Before Phil died I never questioned my ability to stand on my own two feet. Being in a relationship was something I loved, but I didn't believe that living life as a pair was mandatory for achieving happiness. My husband was my partner and my friend, but we were definitely two individuals with our own opinions and preferences...that didn't always line up. Then the world shifted, Phil died, and I was inexplicably unstable on my previously solid two feet.
Death made me feel, for the first time in my life, like half of a person. Suddenly I struggled to define myself, even though my identity was clear to me just days before becoming a widow. It was as if adding the word "widow" to the list of labels I wore mixed up all the others and left me wondering what applied and what didn't. This confusion was both terrifying and disconcerting at the same time. The dread I felt about living life without Phil made sense to me, but I was confused by the fact that I didn't know who I was without him. Since when did I define myself only by my marital status? When did I lose tract of the fact that I was an individual in a partnership? To take that a step further, I was proud of the fact that Phil valued me as an independent, intelligent, self-sufficient woman...um, where did she go? I was terrified that I would never see that version of myself again and that I would be stuck with the half person I saw in the mirror in the weeks and months after Phil's death.
Over time I have come to see my definition of self as a playing card pyramid. Each role I play in life is represented by one card in the deck. Inborn talents, preferences, bad habits and good habits, shortcomings, interests, indulgences, unique abilities and quirky life experiences...all stack precariously one on top of the other to create my life pyramid. Since every structure needs a base, I see my most important roles~ wife, mother, daughter, sister, friend ~as the foundation of my self-definition card house. When Phil died, one of my base cards was ripped out and the whole structure toppled. Playing card pyramids are constantly falling down. Usually, after a deep breath, the rebuilding process is patiently started and the pyramid slowly rises again. In the aftermath of my identity collapse, I was temporarily unable to remember what card went where in the rebuilding. And I hesitated to use the new card, "widow" to hold up my personal pyramid, unsure if this unwanted joker would be capable of stabilizing my house.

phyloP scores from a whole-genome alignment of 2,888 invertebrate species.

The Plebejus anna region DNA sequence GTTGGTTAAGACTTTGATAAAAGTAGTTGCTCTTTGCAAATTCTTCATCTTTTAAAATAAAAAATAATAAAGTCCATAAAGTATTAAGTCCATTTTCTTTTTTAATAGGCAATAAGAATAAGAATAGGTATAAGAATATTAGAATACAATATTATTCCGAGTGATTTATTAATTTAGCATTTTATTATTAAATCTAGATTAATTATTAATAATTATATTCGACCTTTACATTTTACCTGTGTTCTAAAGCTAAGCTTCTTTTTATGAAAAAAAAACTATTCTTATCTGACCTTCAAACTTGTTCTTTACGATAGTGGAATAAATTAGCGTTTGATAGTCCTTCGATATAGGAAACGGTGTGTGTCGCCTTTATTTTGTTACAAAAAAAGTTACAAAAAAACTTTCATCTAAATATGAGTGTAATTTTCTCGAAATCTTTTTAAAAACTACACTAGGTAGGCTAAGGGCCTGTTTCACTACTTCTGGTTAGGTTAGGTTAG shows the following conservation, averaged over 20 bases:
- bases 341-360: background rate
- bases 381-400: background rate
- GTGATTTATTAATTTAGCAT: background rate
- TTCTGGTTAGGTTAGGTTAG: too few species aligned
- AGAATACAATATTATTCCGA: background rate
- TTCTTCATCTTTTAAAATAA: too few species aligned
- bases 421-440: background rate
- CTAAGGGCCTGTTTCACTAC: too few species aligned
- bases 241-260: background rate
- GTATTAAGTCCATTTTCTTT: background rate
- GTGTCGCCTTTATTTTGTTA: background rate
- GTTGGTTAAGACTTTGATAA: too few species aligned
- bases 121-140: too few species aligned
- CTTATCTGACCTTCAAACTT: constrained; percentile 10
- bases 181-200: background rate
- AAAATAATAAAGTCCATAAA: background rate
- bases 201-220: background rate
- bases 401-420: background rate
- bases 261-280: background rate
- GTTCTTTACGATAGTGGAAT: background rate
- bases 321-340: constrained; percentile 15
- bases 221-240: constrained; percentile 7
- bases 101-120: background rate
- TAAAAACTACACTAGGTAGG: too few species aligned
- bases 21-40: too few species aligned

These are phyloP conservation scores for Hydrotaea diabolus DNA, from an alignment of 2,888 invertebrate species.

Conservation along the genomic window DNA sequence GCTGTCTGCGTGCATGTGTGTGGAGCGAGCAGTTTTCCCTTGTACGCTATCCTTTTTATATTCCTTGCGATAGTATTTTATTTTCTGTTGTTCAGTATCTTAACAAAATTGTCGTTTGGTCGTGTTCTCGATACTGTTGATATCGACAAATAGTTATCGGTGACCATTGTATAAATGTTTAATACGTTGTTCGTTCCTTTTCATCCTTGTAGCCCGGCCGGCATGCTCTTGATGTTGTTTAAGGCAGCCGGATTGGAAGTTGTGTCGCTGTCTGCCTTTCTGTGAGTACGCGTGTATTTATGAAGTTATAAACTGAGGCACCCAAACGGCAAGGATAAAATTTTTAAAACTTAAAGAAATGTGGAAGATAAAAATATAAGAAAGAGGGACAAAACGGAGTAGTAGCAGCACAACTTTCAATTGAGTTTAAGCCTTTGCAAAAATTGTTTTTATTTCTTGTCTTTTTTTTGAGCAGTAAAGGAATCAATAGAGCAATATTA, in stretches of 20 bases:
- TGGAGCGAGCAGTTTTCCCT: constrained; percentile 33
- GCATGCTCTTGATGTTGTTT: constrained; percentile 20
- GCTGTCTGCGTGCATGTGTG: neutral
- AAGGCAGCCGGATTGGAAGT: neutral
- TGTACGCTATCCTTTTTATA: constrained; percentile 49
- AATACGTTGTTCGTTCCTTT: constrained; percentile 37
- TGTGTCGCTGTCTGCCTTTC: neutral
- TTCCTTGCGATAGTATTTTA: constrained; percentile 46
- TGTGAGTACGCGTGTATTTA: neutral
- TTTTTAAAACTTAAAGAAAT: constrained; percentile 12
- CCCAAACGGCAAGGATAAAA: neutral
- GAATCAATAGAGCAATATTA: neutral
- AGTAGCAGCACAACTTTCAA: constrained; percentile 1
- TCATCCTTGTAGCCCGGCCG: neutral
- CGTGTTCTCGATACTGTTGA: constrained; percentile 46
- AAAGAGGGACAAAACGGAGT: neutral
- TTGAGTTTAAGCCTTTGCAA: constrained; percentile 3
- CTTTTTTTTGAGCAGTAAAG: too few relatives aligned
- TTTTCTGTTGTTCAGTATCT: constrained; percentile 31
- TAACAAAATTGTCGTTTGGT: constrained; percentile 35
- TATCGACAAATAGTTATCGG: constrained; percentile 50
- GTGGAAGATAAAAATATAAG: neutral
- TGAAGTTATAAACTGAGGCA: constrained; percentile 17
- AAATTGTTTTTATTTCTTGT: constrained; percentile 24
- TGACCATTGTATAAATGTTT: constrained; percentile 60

I have learned that the new card is indeed capable, as am I. In fact, this new card is much stronger than I ever would have guessed. There is solidity and confidence associated with the role of widow that most people do not know. I have heard many a widow utter the phrase, "Well I have lived through worse." The knowledge that the widow card is actually the survivor card changes the way I look at myself, and every one of my roles in life. I am no longer afraid of being a widow, and I am a better person for having lived through this devastating, unwanted experience.
At my parent's 40th anniversary party I noticed something about myself...I felt whole. I was me, not us, and that was amazingly okay. Not wanted, not planned, not intentional, sometimes still intensely painful, and yet not incapacitating. As I looked down at my yellow shoes I suddenly realized that I was standing on my own two feet once again.